And the ride quality on the variable dampers trying to suspend colossal 20-inch alloys with 380mm brake discs behind them never settles down to something truly cosseting - it's always just a tad too far towards the firmer end of the spectrum, which is fine if you're 'pressing on' but can be moderately tiresome if you're not.

Other than that, though, the 508 PSE grips and goes well. It's not the most playful chassis in the world, yet there's fun to be had through a series of challenging bends, mainly because it has excellent steering controlled by that weird tiny, octagonal 'wheel'. Link it all together and while the PSE is perhaps not the finest-ever driver's car that Peugeot has created, it's still pretty talented as electrified vehicles go.

And although the ride never quite attains the sort of pillowy levels you might want from a car of this class and size, neither is the Peugeot ever outright uncomfortable. It's also subdued within, with little of the tyres' noise or wind buffeting making their way into the cabin, while the part-electric running will be a near-silent boon in cities and other urban areas. On summary, the 508 PSE is a very strong all-rounder when it comes to dynamics.

What you get for your money

Perhaps the biggest drawback to the Peugeot 508 PSE is not the slightly rougher edges of its mechanical make-up, but the price of it. With the revised 508 range starting at €45,495 and the cheapest plug-in hybrid - the 180 Fastback - commanding €49,995, when you see the PSE's entry price written down in black and white, it's almost hard not to gasp: €71,495. That's a considerably chunky €17,705 more than the next-most-expensive Fastback down the tree, as well, which is the 225hp plug-in hybrid in GT specification, which would probably give you most of the performance you need in day-to-day driving, only with significantly lower running costs than the PSE.

You've therefore got to really want either the bragging rights of the PSE's performance, or its four-wheel-drive capabilities, or both, to justify the expense. At least, as you'd expect of a car ambitiously pushing into the premium sector, the equipment list is generous. To the already-bountiful specifications of the base Allure and mid-grade GT 508s, the PSE adds such luxuries as Night Vision, a 15-watt wireless smartphone charger, three-mode adaptive suspension, a premium Focal sound system, 20-inch wheels, Nappa leather and Alcantara upholstery, and a perforated grain leather steering wheel.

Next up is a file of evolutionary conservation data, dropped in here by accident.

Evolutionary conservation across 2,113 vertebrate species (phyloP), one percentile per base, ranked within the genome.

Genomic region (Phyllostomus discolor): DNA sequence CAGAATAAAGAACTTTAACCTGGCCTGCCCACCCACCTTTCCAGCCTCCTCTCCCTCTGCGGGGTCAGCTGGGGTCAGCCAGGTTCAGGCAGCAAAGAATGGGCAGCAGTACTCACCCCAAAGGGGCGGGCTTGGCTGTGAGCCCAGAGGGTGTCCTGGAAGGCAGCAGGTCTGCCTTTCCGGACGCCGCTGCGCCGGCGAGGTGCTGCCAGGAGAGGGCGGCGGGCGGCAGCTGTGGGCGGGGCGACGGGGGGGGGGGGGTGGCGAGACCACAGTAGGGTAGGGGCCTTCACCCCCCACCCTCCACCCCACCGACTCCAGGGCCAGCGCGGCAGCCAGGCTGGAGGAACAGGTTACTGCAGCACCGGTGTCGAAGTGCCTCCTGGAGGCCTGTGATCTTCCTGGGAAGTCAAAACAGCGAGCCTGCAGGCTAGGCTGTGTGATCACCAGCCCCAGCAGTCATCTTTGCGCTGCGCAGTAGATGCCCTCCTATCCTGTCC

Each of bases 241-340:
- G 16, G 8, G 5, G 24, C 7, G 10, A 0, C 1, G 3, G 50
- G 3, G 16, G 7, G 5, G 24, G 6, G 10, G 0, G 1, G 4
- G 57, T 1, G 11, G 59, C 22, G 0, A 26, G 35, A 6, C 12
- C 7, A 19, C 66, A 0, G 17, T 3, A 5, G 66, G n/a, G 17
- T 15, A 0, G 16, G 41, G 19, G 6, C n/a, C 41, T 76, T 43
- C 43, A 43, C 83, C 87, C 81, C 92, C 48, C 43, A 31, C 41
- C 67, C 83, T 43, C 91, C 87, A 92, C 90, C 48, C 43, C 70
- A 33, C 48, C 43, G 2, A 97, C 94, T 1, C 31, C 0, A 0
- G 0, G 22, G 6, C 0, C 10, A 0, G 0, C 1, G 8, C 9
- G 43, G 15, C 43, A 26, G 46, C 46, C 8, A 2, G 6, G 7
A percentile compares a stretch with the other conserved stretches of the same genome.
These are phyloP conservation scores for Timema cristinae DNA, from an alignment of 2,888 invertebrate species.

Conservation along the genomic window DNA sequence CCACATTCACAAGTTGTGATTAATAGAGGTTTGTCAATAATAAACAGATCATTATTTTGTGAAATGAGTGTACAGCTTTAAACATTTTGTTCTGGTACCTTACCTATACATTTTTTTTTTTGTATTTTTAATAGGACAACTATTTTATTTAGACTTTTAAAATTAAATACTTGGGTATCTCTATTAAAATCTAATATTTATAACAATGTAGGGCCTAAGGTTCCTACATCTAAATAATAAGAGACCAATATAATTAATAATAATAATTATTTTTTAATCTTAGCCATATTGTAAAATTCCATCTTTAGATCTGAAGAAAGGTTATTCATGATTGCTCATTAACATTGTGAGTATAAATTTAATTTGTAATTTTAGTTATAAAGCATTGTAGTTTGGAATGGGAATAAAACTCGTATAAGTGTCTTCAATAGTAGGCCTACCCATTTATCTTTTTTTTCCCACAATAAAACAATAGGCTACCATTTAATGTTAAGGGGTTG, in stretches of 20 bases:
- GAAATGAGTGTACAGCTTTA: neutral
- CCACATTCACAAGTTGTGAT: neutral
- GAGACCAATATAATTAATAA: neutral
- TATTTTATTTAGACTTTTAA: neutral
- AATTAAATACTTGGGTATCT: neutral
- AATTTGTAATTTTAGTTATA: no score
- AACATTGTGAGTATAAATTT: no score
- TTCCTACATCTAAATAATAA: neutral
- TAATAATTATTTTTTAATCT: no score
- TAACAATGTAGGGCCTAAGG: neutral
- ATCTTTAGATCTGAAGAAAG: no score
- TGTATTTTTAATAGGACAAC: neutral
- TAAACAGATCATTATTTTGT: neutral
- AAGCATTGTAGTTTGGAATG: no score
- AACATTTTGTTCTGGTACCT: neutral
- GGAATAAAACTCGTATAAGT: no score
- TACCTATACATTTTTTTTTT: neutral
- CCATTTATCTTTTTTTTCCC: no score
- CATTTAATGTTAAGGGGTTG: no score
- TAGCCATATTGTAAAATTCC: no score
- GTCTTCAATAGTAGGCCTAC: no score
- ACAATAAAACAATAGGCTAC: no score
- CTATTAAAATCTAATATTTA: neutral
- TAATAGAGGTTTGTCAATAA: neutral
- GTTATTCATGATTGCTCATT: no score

It also gains 7.4kW AC charging as standard, which reduces its home-charging time from three hours 25 minutes to one hour 40 minutes. And it'll go 55km on electric power alone officially, potentially using as little as 1.8 litres/100km if you charge it regularly, so it won't cost as much to run as some of its high-performance rivals which have similar power, albeit delivered from more traditional big-capacity petrol engines.


The Peugeot 508 is a great-looking car with a top-notch interior to begin with, so adding the technically intriguing drivetrain of a plug-in hybrid to the mix and then giving the whole concoction a performance flavour with the PSE touches makes it a deeply desirable proposition. How fondly you think of it will all depend on what you think of the merits of using plug-in-hybrid power for a fast car in the first place, and whether you can overlook its considerable €71,000-plus asking price. But, with these midlife visual and technological updates, Peugeot has added an extra layer of polish to a car we think is technically very impressive.


Tech Specs

Model testedPeugeot 508 PSE Fastback
Irish pricing508 range from €45,495, PSE from €71,495
Powertrainplug-in hybrid - 1.6-litre four-cylinder turbocharged petrol engine, 81kW front and 83kW rear electric motors, 12.4kWh lithium-ion battery pack
Transmissionautomatic gearbox - eight-speed 'EAT8', four-wheel drive
Body stylefive-door, five-seat fastback
CO2 emissions40g/km
Irish motor tax€140
Electric range55km
Fuel consumption1.8 litres/100km (157mpg)
Top speed250km/h
0-100km/h5.2 seconds
Max power360hp at 6,000rpm
Max torque520Nm at 3,000rpm
Boot space487 litres rear seats up, 1,537 litres rear seats down
Kerb weight 1,866kg
Rivals to the 508 PSE (2024)